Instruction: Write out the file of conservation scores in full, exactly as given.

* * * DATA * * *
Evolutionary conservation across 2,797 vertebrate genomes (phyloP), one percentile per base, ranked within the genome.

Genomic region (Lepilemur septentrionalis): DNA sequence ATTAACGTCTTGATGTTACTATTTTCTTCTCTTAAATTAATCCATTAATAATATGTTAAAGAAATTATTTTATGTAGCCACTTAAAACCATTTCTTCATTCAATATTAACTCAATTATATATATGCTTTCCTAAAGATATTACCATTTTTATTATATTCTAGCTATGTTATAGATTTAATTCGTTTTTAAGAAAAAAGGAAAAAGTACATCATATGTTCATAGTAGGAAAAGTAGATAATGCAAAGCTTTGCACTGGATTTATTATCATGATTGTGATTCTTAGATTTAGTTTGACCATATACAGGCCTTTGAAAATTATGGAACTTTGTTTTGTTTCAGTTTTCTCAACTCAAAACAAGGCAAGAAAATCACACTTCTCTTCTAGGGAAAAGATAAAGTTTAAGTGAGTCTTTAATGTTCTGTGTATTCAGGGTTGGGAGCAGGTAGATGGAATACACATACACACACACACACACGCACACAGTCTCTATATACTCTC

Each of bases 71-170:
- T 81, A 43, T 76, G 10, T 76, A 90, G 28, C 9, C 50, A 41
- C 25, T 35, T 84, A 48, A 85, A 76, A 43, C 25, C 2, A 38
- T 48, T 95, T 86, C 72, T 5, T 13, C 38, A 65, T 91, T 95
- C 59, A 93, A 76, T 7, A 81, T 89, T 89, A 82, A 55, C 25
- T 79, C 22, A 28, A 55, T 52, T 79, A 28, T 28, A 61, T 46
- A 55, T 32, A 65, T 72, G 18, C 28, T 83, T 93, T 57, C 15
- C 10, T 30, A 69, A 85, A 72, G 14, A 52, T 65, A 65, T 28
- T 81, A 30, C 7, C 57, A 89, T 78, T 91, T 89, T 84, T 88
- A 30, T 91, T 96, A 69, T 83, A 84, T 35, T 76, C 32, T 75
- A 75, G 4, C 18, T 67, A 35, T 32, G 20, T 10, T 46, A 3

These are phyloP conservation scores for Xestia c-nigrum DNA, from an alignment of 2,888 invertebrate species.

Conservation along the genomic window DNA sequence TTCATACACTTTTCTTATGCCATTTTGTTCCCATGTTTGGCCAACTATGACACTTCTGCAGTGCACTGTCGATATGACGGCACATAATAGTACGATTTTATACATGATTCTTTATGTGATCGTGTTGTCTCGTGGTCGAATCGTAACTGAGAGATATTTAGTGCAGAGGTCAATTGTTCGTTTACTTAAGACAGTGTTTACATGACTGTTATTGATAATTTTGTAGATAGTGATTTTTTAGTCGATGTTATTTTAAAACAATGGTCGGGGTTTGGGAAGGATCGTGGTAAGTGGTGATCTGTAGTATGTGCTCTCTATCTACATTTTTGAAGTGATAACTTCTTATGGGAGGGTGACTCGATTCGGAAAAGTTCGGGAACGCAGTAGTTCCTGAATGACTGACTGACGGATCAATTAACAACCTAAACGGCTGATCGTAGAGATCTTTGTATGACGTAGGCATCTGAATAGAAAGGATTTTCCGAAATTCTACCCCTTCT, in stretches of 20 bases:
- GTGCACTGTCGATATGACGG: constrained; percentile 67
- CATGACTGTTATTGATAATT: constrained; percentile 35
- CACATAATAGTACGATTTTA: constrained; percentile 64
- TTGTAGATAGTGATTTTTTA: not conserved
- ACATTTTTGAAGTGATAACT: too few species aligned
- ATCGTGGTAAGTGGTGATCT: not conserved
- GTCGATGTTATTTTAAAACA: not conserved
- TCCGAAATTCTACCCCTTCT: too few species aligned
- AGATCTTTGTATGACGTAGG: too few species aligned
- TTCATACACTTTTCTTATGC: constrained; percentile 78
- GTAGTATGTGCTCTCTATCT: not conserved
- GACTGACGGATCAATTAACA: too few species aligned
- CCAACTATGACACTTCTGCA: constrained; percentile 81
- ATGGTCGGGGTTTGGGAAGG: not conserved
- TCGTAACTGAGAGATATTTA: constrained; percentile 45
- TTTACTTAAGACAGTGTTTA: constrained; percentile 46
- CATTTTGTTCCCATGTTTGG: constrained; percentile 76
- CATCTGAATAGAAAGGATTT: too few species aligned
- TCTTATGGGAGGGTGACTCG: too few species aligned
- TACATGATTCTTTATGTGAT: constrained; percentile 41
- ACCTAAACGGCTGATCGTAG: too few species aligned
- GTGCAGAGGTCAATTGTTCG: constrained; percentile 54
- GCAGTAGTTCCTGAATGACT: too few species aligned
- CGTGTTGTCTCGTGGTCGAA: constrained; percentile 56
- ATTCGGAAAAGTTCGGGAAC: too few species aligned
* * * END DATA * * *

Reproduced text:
Evolutionary conservation across 2,797 vertebrate genomes (phyloP), one percentile per base, ranked within the genome.

Genomic region (Lepilemur septentrionalis): DNA sequence ATTAACGTCTTGATGTTACTATTTTCTTCTCTTAAATTAATCCATTAATAATATGTTAAAGAAATTATTTTATGTAGCCACTTAAAACCATTTCTTCATTCAATATTAACTCAATTATATATATGCTTTCCTAAAGATATTACCATTTTTATTATATTCTAGCTATGTTATAGATTTAATTCGTTTTTAAGAAAAAAGGAAAAAGTACATCATATGTTCATAGTAGGAAAAGTAGATAATGCAAAGCTTTGCACTGGATTTATTATCATGATTGTGATTCTTAGATTTAGTTTGACCATATACAGGCCTTTGAAAATTATGGAACTTTGTTTTGTTTCAGTTTTCTCAACTCAAAACAAGGCAAGAAAATCACACTTCTCTTCTAGGGAAAAGATAAAGTTTAAGTGAGTCTTTAATGTTCTGTGTATTCAGGGTTGGGAGCAGGTAGATGGAATACACATACACACACACACACACGCACACAGTCTCTATATACTCTC

Each of bases 71-170:
- T 81, A 43, T 76, G 10, T 76, A 90, G 28, C 9, C 50, A 41
- C 25, T 35, T 84, A 48, A 85, A 76, A 43, C 25, C 2, A 38
- T 48, T 95, T 86, C 72, T 5, T 13, C 38, A 65, T 91, T 95
- C 59, A 93, A 76, T 7, A 81, T 89, T 89, A 82, A 55, C 25
- T 79, C 22, A 28, A 55, T 52, T 79, A 28, T 28, A 61, T 46
- A 55, T 32, A 65, T 72, G 18, C 28, T 83, T 93, T 57, C 15
- C 10, T 30, A 69, A 85, A 72, G 14, A 52, T 65, A 65, T 28
- T 81, A 30, C 7, C 57, A 89, T 78, T 91, T 89, T 84, T 88
- A 30, T 91, T 96, A 69, T 83, A 84, T 35, T 76, C 32, T 75
- A 75, G 4, C 18, T 67, A 35, T 32, G 20, T 10, T 46, A 3

These are phyloP conservation scores for Xestia c-nigrum DNA, from an alignment of 2,888 invertebrate species.

Conservation along the genomic window DNA sequence TTCATACACTTTTCTTATGCCATTTTGTTCCCATGTTTGGCCAACTATGACACTTCTGCAGTGCACTGTCGATATGACGGCACATAATAGTACGATTTTATACATGATTCTTTATGTGATCGTGTTGTCTCGTGGTCGAATCGTAACTGAGAGATATTTAGTGCAGAGGTCAATTGTTCGTTTACTTAAGACAGTGTTTACATGACTGTTATTGATAATTTTGTAGATAGTGATTTTTTAGTCGATGTTATTTTAAAACAATGGTCGGGGTTTGGGAAGGATCGTGGTAAGTGGTGATCTGTAGTATGTGCTCTCTATCTACATTTTTGAAGTGATAACTTCTTATGGGAGGGTGACTCGATTCGGAAAAGTTCGGGAACGCAGTAGTTCCTGAATGACTGACTGACGGATCAATTAACAACCTAAACGGCTGATCGTAGAGATCTTTGTATGACGTAGGCATCTGAATAGAAAGGATTTTCCGAAATTCTACCCCTTCT, in stretches of 20 bases:
- GTGCACTGTCGATATGACGG: constrained; percentile 67
- CATGACTGTTATTGATAATT: constrained; percentile 35
- CACATAATAGTACGATTTTA: constrained; percentile 64
- TTGTAGATAGTGATTTTTTA: not conserved
- ACATTTTTGAAGTGATAACT: too few species aligned
- ATCGTGGTAAGTGGTGATCT: not conserved
- GTCGATGTTATTTTAAAACA: not conserved
- TCCGAAATTCTACCCCTTCT: too few species aligned
- AGATCTTTGTATGACGTAGG: too few species aligned
- TTCATACACTTTTCTTATGC: constrained; percentile 78
- GTAGTATGTGCTCTCTATCT: not conserved
- GACTGACGGATCAATTAACA: too few species aligned
- CCAACTATGACACTTCTGCA: constrained; percentile 81
- ATGGTCGGGGTTTGGGAAGG: not conserved
- TCGTAACTGAGAGATATTTA: constrained; percentile 45
- TTTACTTAAGACAGTGTTTA: constrained; percentile 46
- CATTTTGTTCCCATGTTTGG: constrained; percentile 76
- CATCTGAATAGAAAGGATTT: too few species aligned
- TCTTATGGGAGGGTGACTCG: too few species aligned
- TACATGATTCTTTATGTGAT: constrained; percentile 41
- ACCTAAACGGCTGATCGTAG: too few species aligned
- GTGCAGAGGTCAATTGTTCG: constrained; percentile 54
- GCAGTAGTTCCTGAATGACT: too few species aligned
- CGTGTTGTCTCGTGGTCGAA: constrained; percentile 56
- ATTCGGAAAAGTTCGGGAAC: too few species aligned